Bill fervently hoped that the girls and Jack were not in the middle of the landing space. All was went smoothly until he felt one of the skids hit an outcrop of rock, causing the helicopter to veer to one side. Bill fought to gain control of the machine and land. He didn’t want to have to abandon the landing and come up with a plan B for recovering the children. After a hair-raising few moments his skill won through and he managed to get the helicopter down on the platform.
Bill blew out a slow breath as he tried to calm his racing heart. “Jack! Are you there?” he called, ready to take the helicopter back up again should anyone else answer or approach.
He risked turning on his powerful torch as Jack ran over. “I’m here Bill. The coast’s clear. Nobody’s up here,” the boy called. “Gosh, it’s good to have you! Is Philip all right?”
Just as Bill was proud of Philip and Lucy-Anne’s bravery in being willing to jump, he was proud that Jack’s first concern was for someone other than himself.
“Quite all right,” he assured Jack, letting him know that he was with Johns down on the mountainside. “Get into the helicopter, all of you, and we’ll get going while the going’s good,” he urged, not wanting to wait around any longer than necessary. He shone his torch around to see the girls hurrying over.
“I couldn’t quite see where to land,” he admitted to the children. “I must have hit something coming down. I felt a good old jolt, and the helicopter swung round like mad. I hope she’s all right!” His tone was jolly but deep down he was worried that he might have done some damage to the helicopter.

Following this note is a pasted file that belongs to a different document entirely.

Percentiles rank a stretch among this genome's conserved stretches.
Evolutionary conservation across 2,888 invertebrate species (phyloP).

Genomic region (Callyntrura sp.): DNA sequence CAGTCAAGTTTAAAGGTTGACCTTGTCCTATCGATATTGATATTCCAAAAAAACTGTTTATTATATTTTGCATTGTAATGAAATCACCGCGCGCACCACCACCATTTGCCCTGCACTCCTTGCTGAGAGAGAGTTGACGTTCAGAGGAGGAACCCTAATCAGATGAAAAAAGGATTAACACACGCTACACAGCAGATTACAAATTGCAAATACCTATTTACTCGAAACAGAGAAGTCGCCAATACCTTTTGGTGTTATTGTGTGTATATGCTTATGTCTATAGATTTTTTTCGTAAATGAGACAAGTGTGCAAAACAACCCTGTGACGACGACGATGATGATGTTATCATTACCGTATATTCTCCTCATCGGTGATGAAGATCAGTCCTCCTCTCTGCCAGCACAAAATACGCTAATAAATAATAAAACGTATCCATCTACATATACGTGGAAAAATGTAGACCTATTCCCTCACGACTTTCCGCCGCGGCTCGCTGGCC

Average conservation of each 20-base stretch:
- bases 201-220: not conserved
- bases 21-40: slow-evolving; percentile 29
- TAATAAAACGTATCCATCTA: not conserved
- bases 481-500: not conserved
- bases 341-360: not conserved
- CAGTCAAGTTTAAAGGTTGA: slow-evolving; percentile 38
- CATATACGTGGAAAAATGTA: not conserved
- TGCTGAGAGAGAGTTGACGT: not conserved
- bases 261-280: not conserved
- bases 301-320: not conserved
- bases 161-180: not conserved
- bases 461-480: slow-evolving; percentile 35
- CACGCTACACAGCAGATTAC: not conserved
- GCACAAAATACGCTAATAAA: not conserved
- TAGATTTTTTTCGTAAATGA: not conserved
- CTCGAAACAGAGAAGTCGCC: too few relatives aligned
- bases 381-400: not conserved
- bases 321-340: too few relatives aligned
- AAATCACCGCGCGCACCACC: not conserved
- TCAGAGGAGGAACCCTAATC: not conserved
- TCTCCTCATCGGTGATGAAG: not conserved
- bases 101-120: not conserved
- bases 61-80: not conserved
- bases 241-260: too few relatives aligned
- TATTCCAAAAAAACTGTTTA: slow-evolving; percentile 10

“You went into part of the rocky parapet, I think,” Jack told him as he helped the girls in. “Oh Bill!” This is grand! How did you…”
Bill cut him off. He needed to concentrate and they needed to leave before their luck ran out. “All explanations later!” he said as he pressed the right buttons for take off. “Now – here we go!”
His steady hand guided the helicopter up a few feet, and just as he thought it was going to be all right, the machine swung in a strange way. Bill quickly corrected but decided to land her again, a feeling of foreboding in his stomach. “Now what’s wrong? She shouldn’t do that.”
He checked all his controls and the engine lights, his jaw clenched. He could hear Lucy-Ann willing them to leave the platform and go, and even though he didn’t want to disappoint her, he also felt dread rising. He gave it one more go, his jaw clenched in concentration, hoping he’d just made a bad move with the controls before. With the helicopter in the air once more, Bill hoped to be able to fly off but it swung erratically again.